Political Lowe-down: Story of the recall in Wisconsin
MADISON — Wisconsin’s gubernatorial recall election is an historic election — the first of its kind in the state. It’s legal, but is it right? Is it what the original advocates of the recall intended? As they say, the past is prologue, so as the recall looms, FOX6′s Mike Lowe takes a look back at history for the story of the recall in Wisconsin.
On October 31st, 1926, Wisconsin changed its constitution to include “recall” after a fight led by progressive Republican Governor Bob La Follette. “The fight was to prevent elected officials who got elected on one platform from breaking with their platform and doing something else,” UW-Milwaukee Professor of Governmental Affairs Mordecai Lee said.
A century later, voters are still asking if what happened that Halloween is a trick-or-treat for Wisconsin democracy. “The purpose of recalls in Wisconsin and nationwide was to have a short leash for politicians,” Lee said.
Lee says the recall initiative has morphed into a sort of instant gratification tool for dissatisfied partisans, but it hasn’t always been that way. “What’s so odd about the recall in Wisconsin is that even though it’s been in our constitution since the 1920s, people sort of forgot about it. It’s sort of amazing. It’s like nobody sat down and read the whole constitution, and suddenly it came back to life in the late 1970s,” Lee said.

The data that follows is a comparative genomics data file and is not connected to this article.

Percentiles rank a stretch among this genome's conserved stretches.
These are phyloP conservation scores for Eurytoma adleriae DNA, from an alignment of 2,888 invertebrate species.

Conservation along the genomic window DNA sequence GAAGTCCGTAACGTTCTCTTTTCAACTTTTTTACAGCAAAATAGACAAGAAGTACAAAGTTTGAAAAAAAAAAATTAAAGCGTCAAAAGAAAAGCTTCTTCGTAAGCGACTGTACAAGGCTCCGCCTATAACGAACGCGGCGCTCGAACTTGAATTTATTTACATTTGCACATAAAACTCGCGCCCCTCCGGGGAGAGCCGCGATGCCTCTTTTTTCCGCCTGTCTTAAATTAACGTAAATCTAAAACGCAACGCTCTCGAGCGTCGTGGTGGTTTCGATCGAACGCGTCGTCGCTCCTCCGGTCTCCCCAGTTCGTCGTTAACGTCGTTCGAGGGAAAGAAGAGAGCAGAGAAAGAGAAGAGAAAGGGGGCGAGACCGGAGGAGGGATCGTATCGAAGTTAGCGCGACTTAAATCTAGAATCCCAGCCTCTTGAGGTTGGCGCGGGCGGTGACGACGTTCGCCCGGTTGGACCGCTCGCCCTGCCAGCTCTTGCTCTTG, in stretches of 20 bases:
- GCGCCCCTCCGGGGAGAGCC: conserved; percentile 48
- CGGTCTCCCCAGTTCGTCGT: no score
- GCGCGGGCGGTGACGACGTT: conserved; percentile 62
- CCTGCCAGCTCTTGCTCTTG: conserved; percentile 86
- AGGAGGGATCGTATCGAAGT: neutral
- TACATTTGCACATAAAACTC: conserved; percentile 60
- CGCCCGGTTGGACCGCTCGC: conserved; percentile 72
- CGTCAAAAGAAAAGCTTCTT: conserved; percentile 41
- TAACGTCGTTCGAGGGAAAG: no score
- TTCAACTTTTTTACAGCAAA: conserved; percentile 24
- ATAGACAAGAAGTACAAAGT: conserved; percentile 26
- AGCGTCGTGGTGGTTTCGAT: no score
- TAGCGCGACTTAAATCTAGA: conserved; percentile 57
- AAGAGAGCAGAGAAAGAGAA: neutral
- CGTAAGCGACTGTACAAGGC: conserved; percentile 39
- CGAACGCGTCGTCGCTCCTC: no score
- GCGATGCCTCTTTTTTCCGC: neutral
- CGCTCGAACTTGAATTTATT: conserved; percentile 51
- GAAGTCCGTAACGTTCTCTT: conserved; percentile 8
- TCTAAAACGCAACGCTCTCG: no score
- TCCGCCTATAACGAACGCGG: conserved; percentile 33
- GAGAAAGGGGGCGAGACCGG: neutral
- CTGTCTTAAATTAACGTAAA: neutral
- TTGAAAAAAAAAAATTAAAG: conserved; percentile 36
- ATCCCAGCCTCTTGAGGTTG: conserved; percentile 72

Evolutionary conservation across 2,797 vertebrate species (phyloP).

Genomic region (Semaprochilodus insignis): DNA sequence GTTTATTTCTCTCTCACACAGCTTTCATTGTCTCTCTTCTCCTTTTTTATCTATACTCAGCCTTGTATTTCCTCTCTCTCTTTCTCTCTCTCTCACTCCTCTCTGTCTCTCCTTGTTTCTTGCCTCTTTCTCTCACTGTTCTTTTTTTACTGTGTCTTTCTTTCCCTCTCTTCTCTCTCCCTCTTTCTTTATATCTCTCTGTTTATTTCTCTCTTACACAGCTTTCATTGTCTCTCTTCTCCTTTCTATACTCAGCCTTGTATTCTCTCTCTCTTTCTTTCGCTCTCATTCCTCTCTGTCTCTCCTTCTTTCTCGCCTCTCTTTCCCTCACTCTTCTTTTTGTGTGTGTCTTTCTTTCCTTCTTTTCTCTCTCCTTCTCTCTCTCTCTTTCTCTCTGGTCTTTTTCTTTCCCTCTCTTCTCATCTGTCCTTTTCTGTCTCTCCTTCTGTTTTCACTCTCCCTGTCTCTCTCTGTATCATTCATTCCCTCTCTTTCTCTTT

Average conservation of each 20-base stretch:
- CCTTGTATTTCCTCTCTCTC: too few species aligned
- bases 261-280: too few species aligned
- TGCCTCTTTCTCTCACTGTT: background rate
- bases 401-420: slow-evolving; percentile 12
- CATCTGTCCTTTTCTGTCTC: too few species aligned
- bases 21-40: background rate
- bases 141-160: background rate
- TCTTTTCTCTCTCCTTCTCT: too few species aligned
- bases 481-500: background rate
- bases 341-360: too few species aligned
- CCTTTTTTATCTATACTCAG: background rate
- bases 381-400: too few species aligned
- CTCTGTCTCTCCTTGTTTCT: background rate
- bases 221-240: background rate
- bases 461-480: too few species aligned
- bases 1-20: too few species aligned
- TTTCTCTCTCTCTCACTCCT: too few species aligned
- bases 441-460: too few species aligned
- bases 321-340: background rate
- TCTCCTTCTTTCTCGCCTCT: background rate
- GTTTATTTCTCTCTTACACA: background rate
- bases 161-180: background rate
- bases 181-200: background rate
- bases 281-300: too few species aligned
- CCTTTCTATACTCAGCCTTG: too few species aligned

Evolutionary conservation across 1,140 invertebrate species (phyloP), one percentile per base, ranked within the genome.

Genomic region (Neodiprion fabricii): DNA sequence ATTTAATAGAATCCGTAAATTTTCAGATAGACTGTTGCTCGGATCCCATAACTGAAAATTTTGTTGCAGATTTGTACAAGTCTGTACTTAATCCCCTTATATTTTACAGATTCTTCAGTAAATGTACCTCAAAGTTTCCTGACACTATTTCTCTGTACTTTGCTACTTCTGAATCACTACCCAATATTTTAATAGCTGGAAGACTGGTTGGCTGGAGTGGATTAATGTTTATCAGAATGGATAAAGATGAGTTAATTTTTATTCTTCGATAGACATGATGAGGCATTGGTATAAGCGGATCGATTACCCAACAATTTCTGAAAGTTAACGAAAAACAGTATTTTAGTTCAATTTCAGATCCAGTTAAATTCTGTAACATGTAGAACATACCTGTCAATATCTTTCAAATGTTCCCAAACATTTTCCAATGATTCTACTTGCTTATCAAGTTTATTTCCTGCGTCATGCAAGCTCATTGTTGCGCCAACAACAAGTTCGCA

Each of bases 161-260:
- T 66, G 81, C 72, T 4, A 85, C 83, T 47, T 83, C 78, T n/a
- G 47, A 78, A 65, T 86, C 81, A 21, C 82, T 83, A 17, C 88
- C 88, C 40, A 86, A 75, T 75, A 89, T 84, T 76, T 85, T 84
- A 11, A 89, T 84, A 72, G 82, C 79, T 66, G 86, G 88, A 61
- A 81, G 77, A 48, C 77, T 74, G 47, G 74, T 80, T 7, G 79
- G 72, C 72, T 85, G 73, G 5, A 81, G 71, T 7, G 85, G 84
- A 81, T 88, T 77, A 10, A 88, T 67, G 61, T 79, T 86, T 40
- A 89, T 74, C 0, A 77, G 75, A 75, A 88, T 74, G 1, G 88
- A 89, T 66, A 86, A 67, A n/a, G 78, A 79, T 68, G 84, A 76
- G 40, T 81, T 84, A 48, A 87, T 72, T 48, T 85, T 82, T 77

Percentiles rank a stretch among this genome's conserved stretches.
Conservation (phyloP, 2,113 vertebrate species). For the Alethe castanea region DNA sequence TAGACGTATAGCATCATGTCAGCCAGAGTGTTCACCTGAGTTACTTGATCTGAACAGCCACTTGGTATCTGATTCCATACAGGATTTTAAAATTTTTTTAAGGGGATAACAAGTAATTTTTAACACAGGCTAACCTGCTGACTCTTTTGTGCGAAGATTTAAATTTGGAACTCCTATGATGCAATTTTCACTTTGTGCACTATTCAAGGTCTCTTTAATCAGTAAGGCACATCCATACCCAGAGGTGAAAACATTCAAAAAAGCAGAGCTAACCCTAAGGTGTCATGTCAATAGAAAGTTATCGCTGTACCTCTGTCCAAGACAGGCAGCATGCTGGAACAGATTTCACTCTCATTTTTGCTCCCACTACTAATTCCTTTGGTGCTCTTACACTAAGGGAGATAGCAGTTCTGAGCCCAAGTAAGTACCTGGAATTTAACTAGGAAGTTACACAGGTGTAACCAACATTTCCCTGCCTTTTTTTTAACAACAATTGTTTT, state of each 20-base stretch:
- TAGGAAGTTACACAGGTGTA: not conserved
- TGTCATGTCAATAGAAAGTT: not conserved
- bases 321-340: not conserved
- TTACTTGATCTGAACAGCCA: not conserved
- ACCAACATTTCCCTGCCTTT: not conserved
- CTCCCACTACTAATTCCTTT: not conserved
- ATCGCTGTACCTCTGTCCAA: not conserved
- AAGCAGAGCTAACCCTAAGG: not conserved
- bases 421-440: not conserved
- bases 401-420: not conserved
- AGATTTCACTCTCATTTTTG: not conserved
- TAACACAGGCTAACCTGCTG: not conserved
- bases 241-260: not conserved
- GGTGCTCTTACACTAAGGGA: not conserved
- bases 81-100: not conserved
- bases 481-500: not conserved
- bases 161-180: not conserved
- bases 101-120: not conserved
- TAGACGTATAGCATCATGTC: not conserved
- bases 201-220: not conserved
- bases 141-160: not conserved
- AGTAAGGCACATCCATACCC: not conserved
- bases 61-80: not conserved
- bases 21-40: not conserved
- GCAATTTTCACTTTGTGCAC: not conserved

That was the case of Dane County Judge Archie Simonsen in 1977, who insinuated from the bench that a rape victim was to blame for being raped. People in Madison were so upset, they recalled him. “That was like the toothpaste coming out of the tube. Once it’s out of the tube, you can’t put it back in,” Lee said.
For the last year, the toothpaste has been squeezed and smeared all over the state. In the space of one year, there have been 16 recalls for state offices in Wisconsin. Prior to this year in Wisconsin, there had only been 20 recalls in all of the United States since 1908 – the year the Chicago Cubs last won the World Series.
In U.S. history, prior to 2011 in Wisconsin, no more than two legislators had been recalled in any one year. Now in Wisconsin, it’s the rule, not the exception, even at the local level.
“Since that time in the late 1970s, recall has increased in frequency. It’s amazing when you look at the statistics. Suddenly there were recalls of school boards and town boards and efforts to recall state legislators,” Lee said.
In the 1990s, state Senator George Petak of Racine cast the deciding vote to fund the construction of Miller Park – a reversal of what he had promised. He lost a recall election over that vote.